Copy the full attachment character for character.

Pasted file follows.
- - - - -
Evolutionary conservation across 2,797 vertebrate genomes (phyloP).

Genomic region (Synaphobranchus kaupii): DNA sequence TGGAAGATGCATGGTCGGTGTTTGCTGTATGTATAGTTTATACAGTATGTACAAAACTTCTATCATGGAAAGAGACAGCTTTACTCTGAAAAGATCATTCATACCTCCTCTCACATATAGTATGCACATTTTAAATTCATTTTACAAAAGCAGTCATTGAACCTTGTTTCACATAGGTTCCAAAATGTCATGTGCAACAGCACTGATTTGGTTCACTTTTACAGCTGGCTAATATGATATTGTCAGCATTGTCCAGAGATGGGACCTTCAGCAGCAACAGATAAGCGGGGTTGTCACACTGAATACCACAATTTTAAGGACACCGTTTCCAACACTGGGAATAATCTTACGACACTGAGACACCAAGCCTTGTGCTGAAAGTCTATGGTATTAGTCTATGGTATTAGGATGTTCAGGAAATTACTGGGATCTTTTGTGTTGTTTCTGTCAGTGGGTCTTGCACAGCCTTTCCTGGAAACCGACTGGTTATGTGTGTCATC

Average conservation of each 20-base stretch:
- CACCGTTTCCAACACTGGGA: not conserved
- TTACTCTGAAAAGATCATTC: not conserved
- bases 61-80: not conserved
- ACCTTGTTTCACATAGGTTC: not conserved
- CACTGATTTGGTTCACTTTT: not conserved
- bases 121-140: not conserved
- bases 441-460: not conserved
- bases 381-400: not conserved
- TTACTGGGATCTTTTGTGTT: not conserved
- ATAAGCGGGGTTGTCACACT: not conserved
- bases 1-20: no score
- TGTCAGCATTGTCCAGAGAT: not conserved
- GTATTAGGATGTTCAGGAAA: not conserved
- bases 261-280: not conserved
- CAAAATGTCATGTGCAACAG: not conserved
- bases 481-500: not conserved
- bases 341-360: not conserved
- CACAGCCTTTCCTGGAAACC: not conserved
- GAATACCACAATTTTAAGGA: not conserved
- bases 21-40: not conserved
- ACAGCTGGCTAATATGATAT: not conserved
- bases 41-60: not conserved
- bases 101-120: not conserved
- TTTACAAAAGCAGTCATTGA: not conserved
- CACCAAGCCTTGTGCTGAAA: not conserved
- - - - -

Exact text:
Evolutionary conservation across 2,797 vertebrate genomes (phyloP).

Genomic region (Synaphobranchus kaupii): DNA sequence TGGAAGATGCATGGTCGGTGTTTGCTGTATGTATAGTTTATACAGTATGTACAAAACTTCTATCATGGAAAGAGACAGCTTTACTCTGAAAAGATCATTCATACCTCCTCTCACATATAGTATGCACATTTTAAATTCATTTTACAAAAGCAGTCATTGAACCTTGTTTCACATAGGTTCCAAAATGTCATGTGCAACAGCACTGATTTGGTTCACTTTTACAGCTGGCTAATATGATATTGTCAGCATTGTCCAGAGATGGGACCTTCAGCAGCAACAGATAAGCGGGGTTGTCACACTGAATACCACAATTTTAAGGACACCGTTTCCAACACTGGGAATAATCTTACGACACTGAGACACCAAGCCTTGTGCTGAAAGTCTATGGTATTAGTCTATGGTATTAGGATGTTCAGGAAATTACTGGGATCTTTTGTGTTGTTTCTGTCAGTGGGTCTTGCACAGCCTTTCCTGGAAACCGACTGGTTATGTGTGTCATC

Average conservation of each 20-base stretch:
- CACCGTTTCCAACACTGGGA: not conserved
- TTACTCTGAAAAGATCATTC: not conserved
- bases 61-80: not conserved
- ACCTTGTTTCACATAGGTTC: not conserved
- CACTGATTTGGTTCACTTTT: not conserved
- bases 121-140: not conserved
- bases 441-460: not conserved
- bases 381-400: not conserved
- TTACTGGGATCTTTTGTGTT: not conserved
- ATAAGCGGGGTTGTCACACT: not conserved
- bases 1-20: no score
- TGTCAGCATTGTCCAGAGAT: not conserved
- GTATTAGGATGTTCAGGAAA: not conserved
- bases 261-280: not conserved
- CAAAATGTCATGTGCAACAG: not conserved
- bases 481-500: not conserved
- bases 341-360: not conserved
- CACAGCCTTTCCTGGAAACC: not conserved
- GAATACCACAATTTTAAGGA: not conserved
- bases 21-40: not conserved
- ACAGCTGGCTAATATGATAT: not conserved
- bases 41-60: not conserved
- bases 101-120: not conserved
- TTTACAAAAGCAGTCATTGA: not conserved
- CACCAAGCCTTGTGCTGAAA: not conserved